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A typical circular saw can accommodate multiple blade sizes as well. For example, the blades with a diameter running from 3 ⅜ inches up to 16 inches can be attached with a circular saw. It also offers greater cutting depth apart from the dado blade, which is a built-in feature. The circular saws come with metal or plastic frames for enhanced safety and accuracy.
Do you know that a metal or plastic plate is attached as a safeguard with a circular saw? It is a hand-held tool that can cut through several materials, including wood, plastic, metal, or stone. The adaptability is another charming feature as it allows the user to use multiple blade sizes for different job requirements. Multiple attachments like angles and stop guides are provided for increased accuracy and precision.
Cuts with Circular Saw
Do you know you can perform the following types of cuts with a circular saw?
The Plunge Cuts
A plunge cut is executed by placing the blade above the plank and simply lowering it down. It is the simplest cut one can do with a circular saw.
The Dado and Rabbet
Circular saws make it very easy to make hollowed centres and dado cutting for various project requirements.
The extremely popular crosscut is efficiently executed with the help of a circular saw. It requires you to simply mark the guidelines and cut across the grains of wood.
The Rip Cuts
The rip cuts are similar to crosscuts. The only difference between the two is that rip cuts are performed along the board’s length. In this way, the utilities and applications for cut length are determined.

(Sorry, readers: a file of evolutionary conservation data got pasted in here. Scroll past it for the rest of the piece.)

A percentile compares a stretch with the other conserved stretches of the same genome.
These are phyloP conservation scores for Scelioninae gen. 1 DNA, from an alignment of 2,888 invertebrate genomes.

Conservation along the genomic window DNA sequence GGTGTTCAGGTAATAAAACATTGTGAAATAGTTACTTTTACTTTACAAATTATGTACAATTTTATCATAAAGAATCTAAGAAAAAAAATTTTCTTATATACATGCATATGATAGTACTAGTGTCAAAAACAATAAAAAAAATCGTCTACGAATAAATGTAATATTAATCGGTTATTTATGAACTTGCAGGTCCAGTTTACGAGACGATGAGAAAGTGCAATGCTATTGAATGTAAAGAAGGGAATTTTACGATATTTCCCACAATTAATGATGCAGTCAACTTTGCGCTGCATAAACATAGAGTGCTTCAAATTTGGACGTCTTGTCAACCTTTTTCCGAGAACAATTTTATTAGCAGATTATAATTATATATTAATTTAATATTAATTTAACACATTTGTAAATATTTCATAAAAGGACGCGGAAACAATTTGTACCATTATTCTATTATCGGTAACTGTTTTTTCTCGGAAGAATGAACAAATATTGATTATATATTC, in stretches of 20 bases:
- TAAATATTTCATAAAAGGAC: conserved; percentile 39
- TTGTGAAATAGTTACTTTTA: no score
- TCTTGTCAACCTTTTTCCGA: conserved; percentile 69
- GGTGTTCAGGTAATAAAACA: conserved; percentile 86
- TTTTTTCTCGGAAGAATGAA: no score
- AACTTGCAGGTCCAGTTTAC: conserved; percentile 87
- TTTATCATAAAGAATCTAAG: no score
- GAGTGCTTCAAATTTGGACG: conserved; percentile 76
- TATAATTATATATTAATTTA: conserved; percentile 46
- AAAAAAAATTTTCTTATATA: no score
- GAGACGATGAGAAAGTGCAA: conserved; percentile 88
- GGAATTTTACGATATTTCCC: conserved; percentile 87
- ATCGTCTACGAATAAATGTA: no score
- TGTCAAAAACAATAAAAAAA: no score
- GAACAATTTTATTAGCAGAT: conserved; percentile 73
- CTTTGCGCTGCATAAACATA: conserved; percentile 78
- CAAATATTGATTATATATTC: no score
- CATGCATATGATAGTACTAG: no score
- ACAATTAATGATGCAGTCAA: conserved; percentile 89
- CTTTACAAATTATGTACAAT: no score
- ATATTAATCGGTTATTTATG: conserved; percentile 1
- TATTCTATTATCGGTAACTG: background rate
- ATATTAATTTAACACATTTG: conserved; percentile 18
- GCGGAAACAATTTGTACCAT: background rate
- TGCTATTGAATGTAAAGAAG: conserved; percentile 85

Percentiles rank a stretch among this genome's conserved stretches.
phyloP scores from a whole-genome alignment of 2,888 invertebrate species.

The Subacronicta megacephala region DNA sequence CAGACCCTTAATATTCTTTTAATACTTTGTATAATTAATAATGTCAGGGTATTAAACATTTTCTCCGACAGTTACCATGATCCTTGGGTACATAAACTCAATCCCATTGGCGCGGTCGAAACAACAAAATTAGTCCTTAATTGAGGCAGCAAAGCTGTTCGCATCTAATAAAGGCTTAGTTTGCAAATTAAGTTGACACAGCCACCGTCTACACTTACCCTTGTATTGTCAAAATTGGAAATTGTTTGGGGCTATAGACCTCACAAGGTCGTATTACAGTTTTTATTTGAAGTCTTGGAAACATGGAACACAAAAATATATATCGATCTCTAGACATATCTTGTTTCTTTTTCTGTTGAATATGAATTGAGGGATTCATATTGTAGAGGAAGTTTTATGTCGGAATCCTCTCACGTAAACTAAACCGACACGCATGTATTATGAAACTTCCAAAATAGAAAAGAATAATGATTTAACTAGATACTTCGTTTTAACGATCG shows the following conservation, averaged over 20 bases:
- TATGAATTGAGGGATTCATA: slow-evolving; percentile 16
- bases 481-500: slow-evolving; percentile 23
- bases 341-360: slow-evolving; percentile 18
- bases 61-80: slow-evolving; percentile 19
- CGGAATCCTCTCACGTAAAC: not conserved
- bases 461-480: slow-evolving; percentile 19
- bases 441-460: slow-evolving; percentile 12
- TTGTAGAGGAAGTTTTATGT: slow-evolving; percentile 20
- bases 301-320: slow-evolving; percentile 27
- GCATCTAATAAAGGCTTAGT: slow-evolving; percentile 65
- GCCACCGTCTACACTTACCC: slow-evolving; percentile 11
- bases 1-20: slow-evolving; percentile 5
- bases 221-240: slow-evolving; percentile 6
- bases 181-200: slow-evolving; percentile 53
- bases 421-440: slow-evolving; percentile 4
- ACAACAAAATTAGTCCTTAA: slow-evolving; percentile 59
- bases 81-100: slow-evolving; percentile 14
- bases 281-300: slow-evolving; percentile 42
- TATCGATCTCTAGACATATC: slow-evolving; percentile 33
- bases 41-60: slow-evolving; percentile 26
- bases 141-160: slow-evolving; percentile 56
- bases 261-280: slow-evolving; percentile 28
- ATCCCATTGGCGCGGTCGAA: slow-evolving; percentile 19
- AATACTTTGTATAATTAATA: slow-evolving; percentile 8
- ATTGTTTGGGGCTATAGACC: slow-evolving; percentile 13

Important things to consider
If you have a Miter Saw, it is vital to keep in mind that the size and type of blade make all the difference while cutting different woods. Whereas, if you have a Circular Saw, you must own a few sturdy sawhorses and clamps. These attachments will keep your saw fixed and easy to operate.
Frequently Asked Questions
1. Can you use a circular saw as a mitre saw?
Operating a circular saw needs a high level of expertise. Although you can use a circular saw to make mitre cuts, yet it is very tricky. The mitre cuts will be difficult to produce due to the blade guard on a circular saw. Apart from that, it is also possible to twist the saw and bind the blade when using it as a mitre saw.
2. Is there a difference between a mitre saw blade and a circular saw blade?
The circular saw blades are either toothed ones or abrasive disc type and used for cutting plastic, wood, or metal. Whereas sharp spinning blades are used for precise, delicate, and elegant angular cuttings in wood with a mitre saw.
There are various parameters to analyse both saws. These attributes include functionality, price, storage, portability, types of required cuts, or the nature of the project. Apart from these basic factors, the level of expertise also matters a lot. For beginners, neither of two is recommended. A handsaw can be used for minute works. While with increased expertise, a user can opt for a mitre saw or circular saw. However, the circular saw requires an enormous amount of practice and manhours to master.